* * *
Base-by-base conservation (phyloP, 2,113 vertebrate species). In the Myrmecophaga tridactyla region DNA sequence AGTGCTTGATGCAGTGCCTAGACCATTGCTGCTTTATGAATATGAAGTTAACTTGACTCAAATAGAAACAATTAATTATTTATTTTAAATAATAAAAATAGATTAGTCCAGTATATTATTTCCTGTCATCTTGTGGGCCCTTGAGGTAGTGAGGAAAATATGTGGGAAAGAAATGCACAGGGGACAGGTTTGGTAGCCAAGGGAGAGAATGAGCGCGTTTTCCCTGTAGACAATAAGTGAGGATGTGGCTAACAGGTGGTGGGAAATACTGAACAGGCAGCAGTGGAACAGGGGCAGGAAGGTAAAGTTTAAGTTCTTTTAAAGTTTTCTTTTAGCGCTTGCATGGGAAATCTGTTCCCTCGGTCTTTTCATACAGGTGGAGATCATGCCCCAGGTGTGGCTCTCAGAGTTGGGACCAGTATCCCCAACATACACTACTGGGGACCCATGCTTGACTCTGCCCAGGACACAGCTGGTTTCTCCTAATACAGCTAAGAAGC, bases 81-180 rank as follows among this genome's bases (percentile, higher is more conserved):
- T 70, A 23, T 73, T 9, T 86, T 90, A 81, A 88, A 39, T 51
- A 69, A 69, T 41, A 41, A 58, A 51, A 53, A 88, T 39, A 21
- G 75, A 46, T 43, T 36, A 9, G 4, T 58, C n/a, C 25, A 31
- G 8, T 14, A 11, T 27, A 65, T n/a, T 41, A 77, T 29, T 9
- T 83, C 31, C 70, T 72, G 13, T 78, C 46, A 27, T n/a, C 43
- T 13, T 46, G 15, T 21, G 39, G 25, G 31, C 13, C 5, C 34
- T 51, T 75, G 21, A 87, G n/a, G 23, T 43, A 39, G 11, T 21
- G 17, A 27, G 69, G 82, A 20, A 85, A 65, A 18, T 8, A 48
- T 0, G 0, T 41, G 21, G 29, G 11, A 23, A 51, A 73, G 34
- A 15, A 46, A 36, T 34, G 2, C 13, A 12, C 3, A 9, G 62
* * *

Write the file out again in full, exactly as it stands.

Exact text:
Base-by-base conservation (phyloP, 2,113 vertebrate species). In the Myrmecophaga tridactyla region DNA sequence AGTGCTTGATGCAGTGCCTAGACCATTGCTGCTTTATGAATATGAAGTTAACTTGACTCAAATAGAAACAATTAATTATTTATTTTAAATAATAAAAATAGATTAGTCCAGTATATTATTTCCTGTCATCTTGTGGGCCCTTGAGGTAGTGAGGAAAATATGTGGGAAAGAAATGCACAGGGGACAGGTTTGGTAGCCAAGGGAGAGAATGAGCGCGTTTTCCCTGTAGACAATAAGTGAGGATGTGGCTAACAGGTGGTGGGAAATACTGAACAGGCAGCAGTGGAACAGGGGCAGGAAGGTAAAGTTTAAGTTCTTTTAAAGTTTTCTTTTAGCGCTTGCATGGGAAATCTGTTCCCTCGGTCTTTTCATACAGGTGGAGATCATGCCCCAGGTGTGGCTCTCAGAGTTGGGACCAGTATCCCCAACATACACTACTGGGGACCCATGCTTGACTCTGCCCAGGACACAGCTGGTTTCTCCTAATACAGCTAAGAAGC, bases 81-180 rank as follows among this genome's bases (percentile, higher is more conserved):
- T 70, A 23, T 73, T 9, T 86, T 90, A 81, A 88, A 39, T 51
- A 69, A 69, T 41, A 41, A 58, A 51, A 53, A 88, T 39, A 21
- G 75, A 46, T 43, T 36, A 9, G 4, T 58, C n/a, C 25, A 31
- G 8, T 14, A 11, T 27, A 65, T n/a, T 41, A 77, T 29, T 9
- T 83, C 31, C 70, T 72, G 13, T 78, C 46, A 27, T n/a, C 43
- T 13, T 46, G 15, T 21, G 39, G 25, G 31, C 13, C 5, C 34
- T 51, T 75, G 21, A 87, G n/a, G 23, T 43, A 39, G 11, T 21
- G 17, A 27, G 69, G 82, A 20, A 85, A 65, A 18, T 8, A 48
- T 0, G 0, T 41, G 21, G 29, G 11, A 23, A 51, A 73, G 34
- A 15, A 46, A 36, T 34, G 2, C 13, A 12, C 3, A 9, G 62